Map_thumbnail_large_font

Enhydris chinensis

Status_ne_offStatus_dd_offStatus_lc_onStatus_nt_offStatus_vu_offStatus_en_offStatus_cr_offStatus_ew_offStatus_ex_off

Taxonomy [top]

Kingdom Phylum Class Order Family
ANIMALIA CHORDATA REPTILIA SQUAMATA HOMALOPSIDAE

Scientific Name: Enhydris chinensis
Species Authority: (Gray, 1842)
Common Name(s):
English Chinese Mud Snake, Chinese Rice Paddy Snake, Chinese Water Snake, Tang Water Snake
Synonym(s):
Hypsirhina chinensis Gray, 1842

Assessment Information [top]

Red List Category & Criteria: Least Concern ver 3.1
Year Published: 2010
Date Assessed: 2009-02-15
Assessor(s): Murphy, J.
Reviewer(s): Livingstone, S.R., Elfes, C.T., Polidoro, B.A. & Carpenter, K.E. (Global Marine Species Assessment Coordinating Team)
Justification:
This species in abundant within its relatively extensive range. It adapts well to human activity and development (e.g. it is found in rice paddies and canal systems). Although threats to this species include harvest for food and skin, these threats are not considered to be causing significant declines of this species. This species is therefore listed as Least Concern.

Geographic Range [top]

Range Description: This species is found in southern China from south central China's East Hill and Plain, as well as coastal plain of Fujian-Guangdon and in Viet Nam. It also occurs on the continental islands of Taiwan, Hong Kong, and Hainan (Murphy 2007).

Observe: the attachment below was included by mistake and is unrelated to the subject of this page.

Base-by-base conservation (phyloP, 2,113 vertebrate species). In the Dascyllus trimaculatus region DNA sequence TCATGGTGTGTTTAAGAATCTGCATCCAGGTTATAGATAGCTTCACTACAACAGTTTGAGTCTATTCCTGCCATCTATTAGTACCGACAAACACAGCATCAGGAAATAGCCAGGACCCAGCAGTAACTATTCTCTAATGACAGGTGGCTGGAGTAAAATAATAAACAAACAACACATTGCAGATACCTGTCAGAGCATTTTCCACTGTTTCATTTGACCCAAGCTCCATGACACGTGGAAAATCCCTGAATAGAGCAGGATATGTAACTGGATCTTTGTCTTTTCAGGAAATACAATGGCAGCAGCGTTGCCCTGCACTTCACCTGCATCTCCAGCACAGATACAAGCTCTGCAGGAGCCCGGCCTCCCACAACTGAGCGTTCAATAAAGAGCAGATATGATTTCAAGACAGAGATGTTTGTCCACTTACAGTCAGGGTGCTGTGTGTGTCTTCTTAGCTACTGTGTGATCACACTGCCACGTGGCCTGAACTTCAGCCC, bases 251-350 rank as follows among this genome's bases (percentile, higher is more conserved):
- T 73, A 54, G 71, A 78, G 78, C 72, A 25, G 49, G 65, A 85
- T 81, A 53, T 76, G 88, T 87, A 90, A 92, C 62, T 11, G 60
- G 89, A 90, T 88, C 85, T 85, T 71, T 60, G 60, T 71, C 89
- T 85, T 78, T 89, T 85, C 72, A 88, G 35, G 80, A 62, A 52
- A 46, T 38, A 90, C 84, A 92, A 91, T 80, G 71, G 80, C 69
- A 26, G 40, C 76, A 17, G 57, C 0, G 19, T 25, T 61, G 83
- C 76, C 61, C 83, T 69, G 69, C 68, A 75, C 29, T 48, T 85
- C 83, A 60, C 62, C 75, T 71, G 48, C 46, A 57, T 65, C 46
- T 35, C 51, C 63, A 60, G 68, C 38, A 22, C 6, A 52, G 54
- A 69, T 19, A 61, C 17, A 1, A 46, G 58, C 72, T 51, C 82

This is a lowland, highly aquatic snake that typically occurs between sea level and 200 m but reaches 900-1,100 m in Viet Nam.
Countries:
Native:
China; Taiwan, Province of China; Viet Nam
Range Map: Click here to open the map viewer and explore range.

Population [top]

Population: This species is considered common, it is thought to be utilizing the rice paddy ecosystem and may therefore have spread and increased in abundance from its original distribution (Murphy 2007).
Population Trend: Increasing

Habitat and Ecology [top]

Habitat and Ecology: This species occurs in fish ponds, sluggish streams, canals, and rice paddies. It feeds primarily on fish, but also amphibians (Murphy 2007).
Systems: Terrestrial; Freshwater

Use and Trade [top]

Use and Trade: This species is sometimes used for food and collected for skins.

Threats [top]

Major Threat(s): This species is occasionally used as food by people (Murphy 2007). In 1991-2001, 300 live snakes and 85,000 skins were exported to China (Zhou and Jiang 2004).

Conservation Actions [top]

Conservation Actions: There are no conservation measures in place for this species.

Citation: Murphy, J. 2010. Enhydris chinensis. The IUCN Red List of Threatened Species. Version 2014.1. <www.iucnredlist.org>. Downloaded on 23 July 2014.
Disclaimer: To make use of this information, please check the <Terms of Use>.
Feedback: If you see any errors or have any questions or suggestions on what is shown on this page, please fill in the feedback form so that we can correct or extend the information provided